There were some challenging moments during this race, but I took advantage of this time to think about the objective nature with which I will discuss of these races I am doing. I decided to develop a "running rubric" which I will use to rate each run.
The Rubric will rate each category on a scale of 1-5, discussing: Communication, Course, Amenities, Support, and Value.
Overall Average Score: 4.2
The website for this race, found at www.mastersofallterrain.com was organized and professional. In addition it directed runners to their Facebook page promising a direct line to the race director.
Much praise can be found on the Facebook page noting the responsiveness of the race director, which was followed by his visibility on race day. Even during some tense moments, he was on his gator moving through the crowds communicating updates.
You got what you signed up for here. The race was called "masters of all terrain" so the grass, gravel and dirt roads came as no surprise. In addition, the surroundings were calming and beautiful. The picture above doesn't begin to capture the tranquility of this course, a welcome change from so many packed road-races that flood our race schedules.
I found the course to be incredibly well marked. Red flags indicated the turns, and pre-race instructions told us to keep these to the right. At the few turns where there could have been confusion there was either a water stop or bright yellow tape that you would need to step over to go the wrong way.
The only reason for my 1 point deduction was because I was told there were some runners who got lost and looped around, running extra mileage. Personally I cannot imagine where this happened, but it would be terrible if it did. In addition to this, the course was long, coming in at 13.8 miles, even running the tangents as efficiently as possible. This would have been a bigger deal if we had not been told before the race started that this was the case.
Runners received both a custom sport-fit T-Shirt and Medal at the finish line. The t-shirt is of good quality - heavy and soft, and the Medal is better than many I have received at much larger races. Those that "Run for Bling" were beyond satisfied.
Age group certificates were given out three deep, and custom trophies were handed out to the over-all male and female winner.
In addition there was a massage tent with 2 tables doing post-race massages, as well as an optional fitness competition at the end, with no additional fee to enter. Plaques were given to the "fittest man", "fittest woman" and "fittest team".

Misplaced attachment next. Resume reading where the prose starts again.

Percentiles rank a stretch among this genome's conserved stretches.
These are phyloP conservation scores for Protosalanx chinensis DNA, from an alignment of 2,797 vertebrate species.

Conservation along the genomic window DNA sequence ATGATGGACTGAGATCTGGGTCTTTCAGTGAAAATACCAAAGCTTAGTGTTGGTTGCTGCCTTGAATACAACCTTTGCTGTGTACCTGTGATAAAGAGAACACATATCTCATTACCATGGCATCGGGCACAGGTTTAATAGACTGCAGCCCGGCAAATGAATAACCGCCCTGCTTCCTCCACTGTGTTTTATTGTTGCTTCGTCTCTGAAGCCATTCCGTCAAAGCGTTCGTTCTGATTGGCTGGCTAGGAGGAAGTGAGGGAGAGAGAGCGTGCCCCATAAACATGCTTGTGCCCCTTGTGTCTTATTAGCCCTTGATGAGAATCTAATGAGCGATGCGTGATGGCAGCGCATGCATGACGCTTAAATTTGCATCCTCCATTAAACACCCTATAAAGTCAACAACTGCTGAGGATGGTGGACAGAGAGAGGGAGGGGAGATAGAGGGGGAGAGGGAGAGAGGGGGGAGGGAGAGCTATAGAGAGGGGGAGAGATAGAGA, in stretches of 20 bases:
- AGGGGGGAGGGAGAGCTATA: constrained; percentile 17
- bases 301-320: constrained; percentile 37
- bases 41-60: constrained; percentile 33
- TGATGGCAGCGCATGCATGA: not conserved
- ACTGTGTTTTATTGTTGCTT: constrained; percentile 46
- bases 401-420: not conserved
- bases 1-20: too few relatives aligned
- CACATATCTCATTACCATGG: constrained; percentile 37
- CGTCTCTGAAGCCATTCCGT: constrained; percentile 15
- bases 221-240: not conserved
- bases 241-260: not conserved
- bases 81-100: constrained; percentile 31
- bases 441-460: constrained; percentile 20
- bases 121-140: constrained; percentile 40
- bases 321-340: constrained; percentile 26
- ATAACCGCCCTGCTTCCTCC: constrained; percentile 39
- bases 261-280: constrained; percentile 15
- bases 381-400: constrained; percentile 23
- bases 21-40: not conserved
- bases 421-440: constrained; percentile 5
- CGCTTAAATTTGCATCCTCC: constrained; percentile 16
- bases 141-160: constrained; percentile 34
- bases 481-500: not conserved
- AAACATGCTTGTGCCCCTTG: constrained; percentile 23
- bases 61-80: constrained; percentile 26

Organization and Support: 2
There were some struggles here, but nothing that is not an easy fix for the next event.
However, lets start with the positive. Although this event was in the middle of nowhere, an address was provided that brought my GPS to the exact spot where a volunteer was standing with a flashlight pointing to the parking area, well before the sun came up.
There were six scheduled water stops, with the promise of both bananas and energy gels at two of them.
There was a 35 minute delay at the race start, which is a pet-peeve among seasoned runners. This was due to the lines at the porta-potty's. Much criticism was made about the fact that there were only 2 available for 200 runners.
According to Boston Marathon Race Director Dave McGillivray, you need one porta-potty for every 50-75 race participants. Before the race began the race director said, "I should have ordered 4, next year there will be 4". That said, the lines were not longer than those I have waited in at Disney, and theyreally only got long 20 minutes before the race started, so there may be shared responsibility with runners who tend to come to smaller local races at the last minute.
The bigger problem, and the one bringing this score down, was the water. It was a very hot day, and the volunteers ran out of water after I was at the 6 mile mark, and I was told that runners behind me had nothing after 4. This is the "unforgivable sin" of race day. Runners will forgive a lot, but dehydration is a tough one to overcome. A few things to note:
Because of the heat, everyone early on took water, and most took 2 or 3, and sometimes 4 at each stop, dumping them over their heads. This made a shortage for those in the middle and back of the pack. The reality is simple, there needs to be so much water that running out is not a possibility. Like the former issue, I am confident this will not be an issue at future races.
The saving grace for the race director was this. Where some would have (which I have seen first hand) hid and laid blame, the director and his team were frantically going back and forth to runners with jugs of water from the finish line. While I missed the water at miles 8 and 10, the gator with cold water arrived to me at mile 11, this got me safely to the finish line.
The race was not expensive to enter, and most I talked to had either bought their entry on a discount site or had a code for half-off their entry. Even those entering at the last minute were given 20% off.
So yes, there were some complications, but it was a beautiful day with great people from the running community. I have already made new Instagram friends after viewing fellow runners photos using #mastersofallterrain, including @fitmomofthree (great name) who commented "Hey I remember you!" on my photo.
Runners are forgiving, especially when a director is new. Like I said, the things that went wrong are easy fixes, and June half-marathons, for those of us who wish to do them, are not an easy find. A good discount code, the promise of more water, and maybe slightly bigger bling will bring us back in droves!